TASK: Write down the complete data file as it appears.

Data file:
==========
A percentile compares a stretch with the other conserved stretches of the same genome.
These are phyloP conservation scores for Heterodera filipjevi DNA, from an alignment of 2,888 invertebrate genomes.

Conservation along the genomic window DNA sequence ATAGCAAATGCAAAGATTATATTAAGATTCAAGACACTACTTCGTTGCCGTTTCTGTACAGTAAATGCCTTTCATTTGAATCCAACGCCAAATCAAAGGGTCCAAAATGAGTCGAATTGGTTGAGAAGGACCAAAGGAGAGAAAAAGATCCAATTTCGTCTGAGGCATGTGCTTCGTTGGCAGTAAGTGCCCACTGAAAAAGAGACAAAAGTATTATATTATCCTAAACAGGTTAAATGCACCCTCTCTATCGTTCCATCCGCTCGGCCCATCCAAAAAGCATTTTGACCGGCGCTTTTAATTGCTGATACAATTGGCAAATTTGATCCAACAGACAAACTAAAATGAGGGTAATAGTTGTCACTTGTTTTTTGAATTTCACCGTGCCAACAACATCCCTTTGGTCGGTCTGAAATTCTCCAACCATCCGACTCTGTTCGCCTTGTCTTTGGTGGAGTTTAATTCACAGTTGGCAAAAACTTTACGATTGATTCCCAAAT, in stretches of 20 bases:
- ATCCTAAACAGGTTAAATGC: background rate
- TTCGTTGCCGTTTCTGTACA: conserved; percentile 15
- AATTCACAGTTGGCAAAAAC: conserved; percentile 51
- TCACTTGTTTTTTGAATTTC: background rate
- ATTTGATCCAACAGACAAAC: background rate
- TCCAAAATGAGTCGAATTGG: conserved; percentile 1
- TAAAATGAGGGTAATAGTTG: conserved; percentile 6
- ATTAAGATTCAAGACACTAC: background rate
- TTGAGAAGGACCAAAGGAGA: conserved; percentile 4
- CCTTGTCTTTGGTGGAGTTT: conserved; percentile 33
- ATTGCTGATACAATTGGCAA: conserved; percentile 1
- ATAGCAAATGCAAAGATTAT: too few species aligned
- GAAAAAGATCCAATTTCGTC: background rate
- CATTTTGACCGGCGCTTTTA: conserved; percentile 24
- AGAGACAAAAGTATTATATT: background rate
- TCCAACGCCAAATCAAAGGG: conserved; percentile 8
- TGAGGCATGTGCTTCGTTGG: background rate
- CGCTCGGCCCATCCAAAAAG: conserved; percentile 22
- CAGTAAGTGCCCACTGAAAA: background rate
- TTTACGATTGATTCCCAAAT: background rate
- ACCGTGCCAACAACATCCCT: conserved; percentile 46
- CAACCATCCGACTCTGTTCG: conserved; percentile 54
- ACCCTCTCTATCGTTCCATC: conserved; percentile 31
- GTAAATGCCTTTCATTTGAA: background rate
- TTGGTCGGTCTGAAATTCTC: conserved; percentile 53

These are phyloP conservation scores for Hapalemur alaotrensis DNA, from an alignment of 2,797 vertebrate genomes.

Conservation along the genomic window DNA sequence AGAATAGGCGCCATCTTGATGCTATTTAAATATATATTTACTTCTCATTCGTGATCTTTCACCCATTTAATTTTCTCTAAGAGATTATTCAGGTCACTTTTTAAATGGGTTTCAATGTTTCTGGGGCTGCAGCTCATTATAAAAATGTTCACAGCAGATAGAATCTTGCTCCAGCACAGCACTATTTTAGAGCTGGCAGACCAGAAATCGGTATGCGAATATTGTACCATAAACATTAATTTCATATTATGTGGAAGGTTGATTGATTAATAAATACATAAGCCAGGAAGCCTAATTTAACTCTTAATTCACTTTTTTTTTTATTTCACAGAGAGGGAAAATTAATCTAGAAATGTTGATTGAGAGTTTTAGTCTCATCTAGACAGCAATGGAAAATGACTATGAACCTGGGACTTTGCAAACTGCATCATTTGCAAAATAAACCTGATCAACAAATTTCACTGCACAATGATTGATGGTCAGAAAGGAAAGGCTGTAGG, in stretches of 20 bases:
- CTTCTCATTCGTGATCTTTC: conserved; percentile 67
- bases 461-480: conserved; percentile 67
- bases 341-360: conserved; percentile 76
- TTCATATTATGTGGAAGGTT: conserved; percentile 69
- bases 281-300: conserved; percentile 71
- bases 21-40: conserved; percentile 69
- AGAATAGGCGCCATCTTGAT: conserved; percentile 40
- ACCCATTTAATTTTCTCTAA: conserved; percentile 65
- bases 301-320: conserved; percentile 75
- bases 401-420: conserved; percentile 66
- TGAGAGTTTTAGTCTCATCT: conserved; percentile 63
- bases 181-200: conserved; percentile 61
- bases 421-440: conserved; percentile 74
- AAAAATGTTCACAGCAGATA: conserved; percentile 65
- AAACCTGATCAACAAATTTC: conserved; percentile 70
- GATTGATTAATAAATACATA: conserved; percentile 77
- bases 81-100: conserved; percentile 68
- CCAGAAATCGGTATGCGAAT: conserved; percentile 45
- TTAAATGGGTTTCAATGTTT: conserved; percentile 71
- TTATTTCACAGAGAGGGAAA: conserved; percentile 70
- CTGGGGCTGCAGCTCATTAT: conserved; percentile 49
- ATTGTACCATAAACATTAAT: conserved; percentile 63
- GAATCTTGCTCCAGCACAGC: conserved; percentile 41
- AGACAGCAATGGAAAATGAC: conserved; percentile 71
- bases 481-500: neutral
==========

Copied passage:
A percentile compares a stretch with the other conserved stretches of the same genome.
These are phyloP conservation scores for Heterodera filipjevi DNA, from an alignment of 2,888 invertebrate genomes.

Conservation along the genomic window DNA sequence ATAGCAAATGCAAAGATTATATTAAGATTCAAGACACTACTTCGTTGCCGTTTCTGTACAGTAAATGCCTTTCATTTGAATCCAACGCCAAATCAAAGGGTCCAAAATGAGTCGAATTGGTTGAGAAGGACCAAAGGAGAGAAAAAGATCCAATTTCGTCTGAGGCATGTGCTTCGTTGGCAGTAAGTGCCCACTGAAAAAGAGACAAAAGTATTATATTATCCTAAACAGGTTAAATGCACCCTCTCTATCGTTCCATCCGCTCGGCCCATCCAAAAAGCATTTTGACCGGCGCTTTTAATTGCTGATACAATTGGCAAATTTGATCCAACAGACAAACTAAAATGAGGGTAATAGTTGTCACTTGTTTTTTGAATTTCACCGTGCCAACAACATCCCTTTGGTCGGTCTGAAATTCTCCAACCATCCGACTCTGTTCGCCTTGTCTTTGGTGGAGTTTAATTCACAGTTGGCAAAAACTTTACGATTGATTCCCAAAT, in stretches of 20 bases:
- ATCCTAAACAGGTTAAATGC: background rate
- TTCGTTGCCGTTTCTGTACA: conserved; percentile 15
- AATTCACAGTTGGCAAAAAC: conserved; percentile 51
- TCACTTGTTTTTTGAATTTC: background rate
- ATTTGATCCAACAGACAAAC: background rate
- TCCAAAATGAGTCGAATTGG: conserved; percentile 1
- TAAAATGAGGGTAATAGTTG: conserved; percentile 6
- ATTAAGATTCAAGACACTAC: background rate
- TTGAGAAGGACCAAAGGAGA: conserved; percentile 4
- CCTTGTCTTTGGTGGAGTTT: conserved; percentile 33
- ATTGCTGATACAATTGGCAA: conserved; percentile 1
- ATAGCAAATGCAAAGATTAT: too few species aligned
- GAAAAAGATCCAATTTCGTC: background rate
- CATTTTGACCGGCGCTTTTA: conserved; percentile 24
- AGAGACAAAAGTATTATATT: background rate
- TCCAACGCCAAATCAAAGGG: conserved; percentile 8
- TGAGGCATGTGCTTCGTTGG: background rate
- CGCTCGGCCCATCCAAAAAG: conserved; percentile 22
- CAGTAAGTGCCCACTGAAAA: background rate
- TTTACGATTGATTCCCAAAT: background rate
- ACCGTGCCAACAACATCCCT: conserved; percentile 46
- CAACCATCCGACTCTGTTCG: conserved; percentile 54
- ACCCTCTCTATCGTTCCATC: conserved; percentile 31
- GTAAATGCCTTTCATTTGAA: background rate
- TTGGTCGGTCTGAAATTCTC: conserved; percentile 53

These are phyloP conservation scores for Hapalemur alaotrensis DNA, from an alignment of 2,797 vertebrate genomes.

Conservation along the genomic window DNA sequence AGAATAGGCGCCATCTTGATGCTATTTAAATATATATTTACTTCTCATTCGTGATCTTTCACCCATTTAATTTTCTCTAAGAGATTATTCAGGTCACTTTTTAAATGGGTTTCAATGTTTCTGGGGCTGCAGCTCATTATAAAAATGTTCACAGCAGATAGAATCTTGCTCCAGCACAGCACTATTTTAGAGCTGGCAGACCAGAAATCGGTATGCGAATATTGTACCATAAACATTAATTTCATATTATGTGGAAGGTTGATTGATTAATAAATACATAAGCCAGGAAGCCTAATTTAACTCTTAATTCACTTTTTTTTTTATTTCACAGAGAGGGAAAATTAATCTAGAAATGTTGATTGAGAGTTTTAGTCTCATCTAGACAGCAATGGAAAATGACTATGAACCTGGGACTTTGCAAACTGCATCATTTGCAAAATAAACCTGATCAACAAATTTCACTGCACAATGATTGATGGTCAGAAAGGAAAGGCTGTAGG, in stretches of 20 bases:
- CTTCTCATTCGTGATCTTTC: conserved; percentile 67
- bases 461-480: conserved; percentile 67
- bases 341-360: conserved; percentile 76
- TTCATATTATGTGGAAGGTT: conserved; percentile 69
- bases 281-300: conserved; percentile 71
- bases 21-40: conserved; percentile 69
- AGAATAGGCGCCATCTTGAT: conserved; percentile 40
- ACCCATTTAATTTTCTCTAA: conserved; percentile 65
- bases 301-320: conserved; percentile 75
- bases 401-420: conserved; percentile 66
- TGAGAGTTTTAGTCTCATCT: conserved; percentile 63
- bases 181-200: conserved; percentile 61
- bases 421-440: conserved; percentile 74
- AAAAATGTTCACAGCAGATA: conserved; percentile 65
- AAACCTGATCAACAAATTTC: conserved; percentile 70
- GATTGATTAATAAATACATA: conserved; percentile 77
- bases 81-100: conserved; percentile 68
- CCAGAAATCGGTATGCGAAT: conserved; percentile 45
- TTAAATGGGTTTCAATGTTT: conserved; percentile 71
- TTATTTCACAGAGAGGGAAA: conserved; percentile 70
- CTGGGGCTGCAGCTCATTAT: conserved; percentile 49
- ATTGTACCATAAACATTAAT: conserved; percentile 63
- GAATCTTGCTCCAGCACAGC: conserved; percentile 41
- AGACAGCAATGGAAAATGAC: conserved; percentile 71
- bases 481-500: neutral